by Kate Freeman
Eelgrass: a coastal treasure.
As residents of California, we have an extra special relationship to grass. We watch it paint the hillsides gold in summertime. We learn to live without it on our lawns. We have even legalized the use of psychoactive grass for adults. While the quality of one’s lawn or cannabis laws are both rich and riveting topics, I am not here to discuss grass in either regard. Today, I would like to bring to your attention the under-glorified yet inimitable grasses of the sea — and by that, I mean seagrass!
Did you know that one of our preserves, the Estero Americano, is adjacent to a tidal estuary hosting one of the most important seagrass habitats in the county? I didn’t either until very recently. Last week at the Estero, I had the opportunity to meet Andrew Weltz, a marine scientist at California Department of Fish and Wildlife (CDFW), as he and other researchers set out on their annual seagrass survey. The ribbon-like native eelgrass, Zostera marina, is specifically what they were after.
Perhaps you’ve spied those long and narrow green leaves below the water’s surface and assumed they were seaweed. If so, brace yourself for some life-altering information: Eelgrass is not seaweed or algae but an angiosperm (a plant that has flowers and produces seeds) that spends its entire life underwater. Does this sound remarkable? Well, it is! Since they are plants, seagrasses must grow in shallow water that is also clear, allowing enough sunlight for photosynthesis.
Eelgrass really does put the ass(et) in grass. Eelgrass beds provide habitat for 200 times more animals than adjacent sandy or muddy habitats. Seagrass communities host dynamic and intricate food web relationships, giving the Jersey Shore (or whatever reality TV trash you prefer) a run for its money. Birds, crabs, fish, shrimp, marine polychaetes, clams and isopods all rely on seagrass beds for food and shelter. The densely growing leaf clusters essentially serve as underwater Eco Resorts, providing food, shelter and even yoga classes for privileged visitors.
These havens play an important role in the lifecycles of Coho salmon and steelhead trout by offering a cool place for fish to hang out, as well as food, protection from predators and spawning grounds. Eelgrass beds also serve as a nursery area for herring. Herring are a preferred salmon snack, and herring eggs also happen to be a food source for diving ducks, like surf scoters and greater scaup. In winter months, shorebirds, wading birds and waterfowl rely on eelgrass beds as a vital food source. Black brant, which migrate 3,000 miles from their arctic breeding grounds, feed almost exclusively on eelgrass during stopover points. I can only imagine the horror if something got between me and my food source (kale, chocolate, wine) after a 5-mile run … let alone a 3,000-mile transcontinental journey!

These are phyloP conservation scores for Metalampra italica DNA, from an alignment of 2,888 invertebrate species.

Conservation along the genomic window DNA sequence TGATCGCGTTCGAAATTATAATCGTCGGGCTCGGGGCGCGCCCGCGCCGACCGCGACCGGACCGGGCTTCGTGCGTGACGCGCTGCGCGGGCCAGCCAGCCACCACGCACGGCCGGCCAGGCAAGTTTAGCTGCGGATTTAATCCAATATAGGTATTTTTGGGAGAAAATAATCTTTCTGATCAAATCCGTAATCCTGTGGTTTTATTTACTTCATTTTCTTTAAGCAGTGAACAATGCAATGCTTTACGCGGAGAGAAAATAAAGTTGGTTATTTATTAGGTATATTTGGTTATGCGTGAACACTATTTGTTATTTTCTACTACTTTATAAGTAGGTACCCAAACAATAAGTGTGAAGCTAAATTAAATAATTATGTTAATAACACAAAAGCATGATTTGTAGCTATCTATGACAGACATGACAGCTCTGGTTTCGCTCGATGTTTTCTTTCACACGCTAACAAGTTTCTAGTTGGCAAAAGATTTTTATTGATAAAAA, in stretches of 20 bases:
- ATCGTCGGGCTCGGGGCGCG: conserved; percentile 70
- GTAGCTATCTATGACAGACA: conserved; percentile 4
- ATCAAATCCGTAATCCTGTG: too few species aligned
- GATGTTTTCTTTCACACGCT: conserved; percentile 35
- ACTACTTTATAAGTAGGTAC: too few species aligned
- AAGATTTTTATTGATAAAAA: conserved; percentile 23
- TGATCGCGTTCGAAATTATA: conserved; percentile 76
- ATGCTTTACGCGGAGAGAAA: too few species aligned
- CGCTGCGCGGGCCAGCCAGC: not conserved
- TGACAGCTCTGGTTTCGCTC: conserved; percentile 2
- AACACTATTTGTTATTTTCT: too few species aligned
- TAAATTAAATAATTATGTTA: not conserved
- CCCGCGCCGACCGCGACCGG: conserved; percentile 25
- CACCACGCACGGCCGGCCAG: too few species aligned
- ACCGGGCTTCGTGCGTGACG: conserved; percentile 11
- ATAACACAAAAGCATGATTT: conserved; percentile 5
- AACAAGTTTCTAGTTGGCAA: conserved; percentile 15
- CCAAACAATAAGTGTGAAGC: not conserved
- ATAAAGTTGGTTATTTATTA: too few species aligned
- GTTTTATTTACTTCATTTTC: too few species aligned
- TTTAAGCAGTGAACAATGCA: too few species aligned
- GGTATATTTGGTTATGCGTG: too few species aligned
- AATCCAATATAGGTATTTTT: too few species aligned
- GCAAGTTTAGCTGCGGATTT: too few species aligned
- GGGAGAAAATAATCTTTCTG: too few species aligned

While grass has a reputation for giving people the munchies, eelgrass is not just about the food. This plant is a true environmentalist — it survives purely on prana/sunlight, thank you very much. Eelgrass is an unsung superhero of our coasts, preventing erosion, improving water quality by trapping nutrients and sediments, and producing oxygen, which is critical for marine animals. The absorption of nutrients helps prevent harmful algal blooms, which are detrimental to other marine life — when there are excess nutrients in the water, phytoplankton multiply, decreasing dissolved oxygen content and blocking sunlight for other organisms.
At this point you’re probably thinking all right, we get it, eelgrass is a tree-hugging, dirt-worshipping, Prius-driving little angel. But this species goes above and beyond all that — it actually sequesters carbon! According to researchers at the UC Davis Bodega Marine Lab, one acre of seagrass sequesters 7,401 pounds of carbon per year, equivalent to CO2 emissions from an automobile traveling 3,860 miles. That’s almost a year’s worth of me driving to work (ashamed-face emoji here).
If you haven’t gotten the message, I’ll say it right now loud and clear: SEAGRASSES PROVIDE INDISPENSABLE ECOSYSTEM SERVICES FOR OUR BAYS AND ESTUARIES! Unfortunately, like much of the life along and within our coastal waters, they are threatened. Seagrasses are in global decline due in large part to human disturbances from dredging and boating, excessive input of nutrients and sediment, and changes to the coastal food web due to overfishing. Ongoing monitoring, like that being done by CDFW, NOAA the Bodega Marine Lab, and others, is crucial.
Eelgrass beds are protected as “special aquatic sites” under Section 404(b)1 guidelines of the Clean Water Act, designated as Essential Fish Habitat under the Magnuson-Stevens Fishery Conservation Management Acts, and protected under CDFW regulations; however, they are still extremely vulnerable to impacts from humans. No action is insignificant — when recreating in Bodega or Tomales Bay, you can help by checking for seagrass and being sure not to disturb these sensitive communities. Part of our mission here at the Land Trust is to protect and restore the region’s precious and complex coastal ecosystems. Our work in places like the Estero Americano and the Sonoma Baylands is possible only with the support of our incredible partners, volunteers and members. So, thank you, and let eelgrass be your gateway drug to bayland habitat appreciation.
Kate Freeman is stewardship assistant project manager for Sonoma Land Trust.
Sonoma Land Trust is a local nonprofit based in Santa Rosa, CA, that conserves scenic, natural, agricultural and open lands in Sonoma County for the benefit of the community and future generations. This blog focuses on SLT's stewardship team, whose members do hands-on work to directly protect, restore, and safeguard the land for generations to come.